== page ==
Not wanting to do an aggressive camshaft upgrade, he “realized that [he] could use a stock LS7 camshaft without too many issues.” Minor component transplants included Andrew installing the LS7 cam, dual valvesprings, and hardened pushrods, along with an LS3 intake package. He also installed an LS3 harmonic balancer and an LS3 water pump. Effectively, his L92 became an LS3. He says, “the only difference between my engine and a LS3 are the intake valves, which are lightweight in the LS3, while being solid stainless in the L92.” Connecting the transmission, “as it turned out, all of the parts worked together as promised. The shifter came up in exactly the same location as it did with the big block.” Continuing “to make the Richmond transmission work with the LS engine, [Andrew] used a reproduction 621-bellhousing made by Keisler. The 621-bellhousing was used on big-blocks with the 14-inch flywheels, the same diameter as the LS flywheel.” Andrew continued pushing on with the swap, and “keeping with the mild build theme, [he] chose a LS7 flywheel and clutch, and a hydraulic clutch release system that consisted of an adapter made by Keisler, a Wilwood master cylinder, and a throw out bearing made by Quarter Master Industries.”

While transplanting a new cardiovascular system into his ride improves its life expectancy, the GTO’s aged suspension components needed a new lease on life. For that, Andrew “got rid of the B-body spindles, …and picked up a set of AFX spindles from ATS (now Speedtech).” Since the more modern hubs would accept a more modern brake package, Andrew chose a C6 Z06 setup. The new lease on life has turned an older car into a modern driver. Talk about a reincarnation. Andrew’s ’70 GTO is the modern equivalent to Elvis rocking out today, like he did in the ’70s.

Conceivably, if the King had taken steps to live a healthier lifestyle, he may have been still with us today today. Either way, his legacy lives on through his music, and of course, the National Historic Landmark, Graceland. Though the King is gone, Andrew’s GTO is here to stay, and it’s very much alive, with a healthy LS3 heart. That GM heart is the motivation behind this Pontiac’s attraction, and while it’s a classic ride from 1970, the GTO is by no means old. Updated EFI technology, coupled with a multitude of other LS components, point to a car that has fought off fate, thanks to its owner. Andrew says, “If a builder actually wants to drive the car, there is no better option than the GM Gen III and Gen IV (maybe now Gen V?) engine families.” Since completing the transplant, the GTO has logged more than 15,000-miles, and too, has lit Memphis on fire. It’s aged well for a legend, and bets are, this healthy GTO will be around for a long time, all thanks to its owner.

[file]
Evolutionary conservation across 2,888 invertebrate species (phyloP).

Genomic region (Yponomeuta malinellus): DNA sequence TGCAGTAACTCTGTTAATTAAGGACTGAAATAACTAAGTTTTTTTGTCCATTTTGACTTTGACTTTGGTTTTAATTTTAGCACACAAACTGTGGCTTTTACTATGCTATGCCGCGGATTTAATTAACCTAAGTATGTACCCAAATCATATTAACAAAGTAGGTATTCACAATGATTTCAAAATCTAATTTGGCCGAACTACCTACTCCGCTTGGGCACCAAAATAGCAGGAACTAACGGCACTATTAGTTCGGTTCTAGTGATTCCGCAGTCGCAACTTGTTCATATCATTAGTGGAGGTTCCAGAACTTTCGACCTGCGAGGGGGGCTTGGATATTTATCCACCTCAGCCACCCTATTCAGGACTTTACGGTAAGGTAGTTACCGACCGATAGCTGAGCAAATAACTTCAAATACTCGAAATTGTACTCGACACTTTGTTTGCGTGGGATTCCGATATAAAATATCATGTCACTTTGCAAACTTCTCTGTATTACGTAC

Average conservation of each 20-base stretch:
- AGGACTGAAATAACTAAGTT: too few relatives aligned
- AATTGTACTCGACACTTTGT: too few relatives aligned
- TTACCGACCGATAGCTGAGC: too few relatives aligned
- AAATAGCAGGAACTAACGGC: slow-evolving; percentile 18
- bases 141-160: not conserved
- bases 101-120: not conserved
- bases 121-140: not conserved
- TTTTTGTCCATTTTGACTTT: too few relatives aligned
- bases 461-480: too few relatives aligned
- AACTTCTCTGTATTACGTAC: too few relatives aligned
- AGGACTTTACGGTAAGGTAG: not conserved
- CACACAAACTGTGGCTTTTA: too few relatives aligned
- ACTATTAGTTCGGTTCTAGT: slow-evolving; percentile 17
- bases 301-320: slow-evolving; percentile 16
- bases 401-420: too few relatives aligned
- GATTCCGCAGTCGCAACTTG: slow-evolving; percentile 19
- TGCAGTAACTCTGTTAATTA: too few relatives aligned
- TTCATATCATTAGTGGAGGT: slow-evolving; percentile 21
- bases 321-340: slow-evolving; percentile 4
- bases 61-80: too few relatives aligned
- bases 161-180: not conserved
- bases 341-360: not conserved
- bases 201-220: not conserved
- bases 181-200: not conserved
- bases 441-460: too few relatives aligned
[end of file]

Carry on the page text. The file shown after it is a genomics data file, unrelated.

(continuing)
Data File

Car: 1970 Pontiac GTO

Owner: Andrew Borodin

Block: 6.2L, LS3

Compression ratio: 10.7:1

Heads: Stock LS3

Cam: Stock LS7

Pushrods: Stock LS3

Rocker arms: Stock LS3

Pistons: Stock LS3

Rings: Stock LS3

Crankshaft: Stock LS3

Rods: Stock LS3

Throttle body: Stock LS3

Fuel injectors: Stock LS3

Fuel pump: Walbro 255 L/hr

Ignition: Stock LS3, coil-near-plug

Engine management: GM E67

Exhaust system: Edelbrock headers, Dr. Gas mid-pipe, Straightline Performance 3-inch muffler

Transmission: Richmond 6-speed

Clutch: LS7

Driveshaft: The Drive Shaft Shop Carbon Fiber shaft, Porsche 930 CV joint

Front suspension: AFX Spindles, Global West control arms, QA1 shocks

Rear suspension: Global West / Edelbock control arms, QA1 shocks

Rear end: Moser, 12-bolt, 3.42 gears

Brakes: C6 Z06 14-inch DBA rotors front, 2000 F-body rear

Wheels: Kinesis 18x9.5 front, 18x10.5 rear

Front tires: 275/35/18 BFGoodrich Rival

Rear tires: 295/35/18 BFGoodrich Rival

Fuel: 93-octane

Race weight: Unknown

Best ET/mph: 12.53/113

Best 60-ft. time: 2.0

Current mileage: 15,000 since LS3

Miles driven weekly: Unknown